“I think big,” she said, a trait she picked up from her father, who masterfully plotted the family’s escape from Vietnam, first to Malaysia, and then to the U.S. in 1979, when Nguyen was 5. In their first attempted flight, they’d been turned back at sea. Shots were fired, and Nguyen has a scar from the bullet that grazed her head.
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It would be great, she thought late in 2015, if she could run the L.A. Marathon in 2016 to celebrate her return to full health just one year after her surgery. So she stepped up her training, and she invited Russin and others affiliated with the USC Neuro Revascularization Center to run the last mile or two with her.
Russin, a college lacrosse player, was not a runner. But he took up Nguyen’s challenge, though not on her terms.
“He said, ‘I’m going to run the whole thing,’” Nguyen recalls. “I think Dr. Russin and I are cut from the same cloth.”
She doubted whether, given the doctor’s demanding schedule, he’d have the time to train. On the day of the race, they couldn’t find each other in the sea of runners, so they began separately. At the 20-mile mark, Russin hit a wall. He stopped to rest and called Nguyen by cell.
She answered and said she was coming up behind him. He waited, found his second wind, and ran the rest of the race, holding Nguyen’s hand part of the way.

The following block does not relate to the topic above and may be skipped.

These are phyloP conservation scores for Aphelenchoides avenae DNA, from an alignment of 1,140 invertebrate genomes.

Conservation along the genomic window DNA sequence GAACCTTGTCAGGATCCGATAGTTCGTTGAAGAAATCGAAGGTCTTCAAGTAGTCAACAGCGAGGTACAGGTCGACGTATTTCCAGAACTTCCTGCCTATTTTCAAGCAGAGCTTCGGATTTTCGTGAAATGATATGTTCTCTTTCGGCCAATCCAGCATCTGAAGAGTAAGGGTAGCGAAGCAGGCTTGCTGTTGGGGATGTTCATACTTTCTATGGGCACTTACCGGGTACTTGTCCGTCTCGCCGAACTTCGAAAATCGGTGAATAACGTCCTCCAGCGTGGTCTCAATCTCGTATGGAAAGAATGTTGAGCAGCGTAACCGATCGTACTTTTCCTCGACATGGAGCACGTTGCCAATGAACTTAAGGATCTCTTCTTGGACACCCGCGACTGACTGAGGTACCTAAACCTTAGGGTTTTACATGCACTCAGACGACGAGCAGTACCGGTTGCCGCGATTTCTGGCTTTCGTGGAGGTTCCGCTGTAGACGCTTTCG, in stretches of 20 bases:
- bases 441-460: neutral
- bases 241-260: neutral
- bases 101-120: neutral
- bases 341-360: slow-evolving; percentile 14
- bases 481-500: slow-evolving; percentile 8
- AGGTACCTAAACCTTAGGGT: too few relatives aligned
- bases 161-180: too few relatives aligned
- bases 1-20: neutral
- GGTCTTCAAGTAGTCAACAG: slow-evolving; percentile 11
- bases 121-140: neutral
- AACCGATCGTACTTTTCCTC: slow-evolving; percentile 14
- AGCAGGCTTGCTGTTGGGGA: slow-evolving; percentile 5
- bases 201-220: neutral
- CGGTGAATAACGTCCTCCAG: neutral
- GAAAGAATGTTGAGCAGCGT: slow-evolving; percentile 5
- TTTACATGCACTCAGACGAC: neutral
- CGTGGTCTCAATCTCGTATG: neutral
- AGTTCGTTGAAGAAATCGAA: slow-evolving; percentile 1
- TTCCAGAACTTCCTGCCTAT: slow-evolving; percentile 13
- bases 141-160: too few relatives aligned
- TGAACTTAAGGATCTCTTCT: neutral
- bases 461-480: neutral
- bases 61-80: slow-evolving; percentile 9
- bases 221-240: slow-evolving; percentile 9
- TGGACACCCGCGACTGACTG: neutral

Since then, Russin has caught the bug. He and Nguyen did a triathlon last year in Arizona. On Sunday, they will run their sixth L.A. Marathon together. Nguyen has dedicated herself to running for a cause — raising awareness about aneurysms and raising money, through sponsors, for medical research.
In the L.A. Marathon, and in the upcoming Boston Marathon — for which she’s already qualified — she’ll be running for a nonprofit she and Alvarez have established to support brain aneurysm survivors and their families called We Run with You. Both donors and runners can find out more about supporting the cause at https://charity.pledgeit.org/WeRunWithYou.
Roughly half a million people in the world die each year of ruptured aneurysms. In the U.S., an estimated 6.5 million people have unruptured aneurysms, meaning the bulge is there, but the walls of the blood vessel are holding. About 30,000 people a year in the U.S. suffer a life-threatening rupture. Women are more likely victims than men, and Black and Latino people are twice as likely to experience a ruptured aneurysm.
“When they burst,” Russin said, half the people die at the time of the rupture or shortly thereafter. “Of the half who survive, half of them will never be functionally independent again.” Many of those who make it suffer bouts of depression, he said, shaken by the sudden discovery of their own mortality, and many experience survivors’ guilt.
Although ruptures generally occur without warning, Russin said, smoking and hypertension are risk factors. And anyone with family members who have had aneurysms should talk to a primary care physician about getting a brain scan, Russin said.
As a child, Nguyen and her family ran for a better life. Three weeks ago, her brother, the second-eldest of the nine siblings, died of cancer.
Nguyen said she’ll be running for him, and for her father, who died in 2017.
And for thousands of others.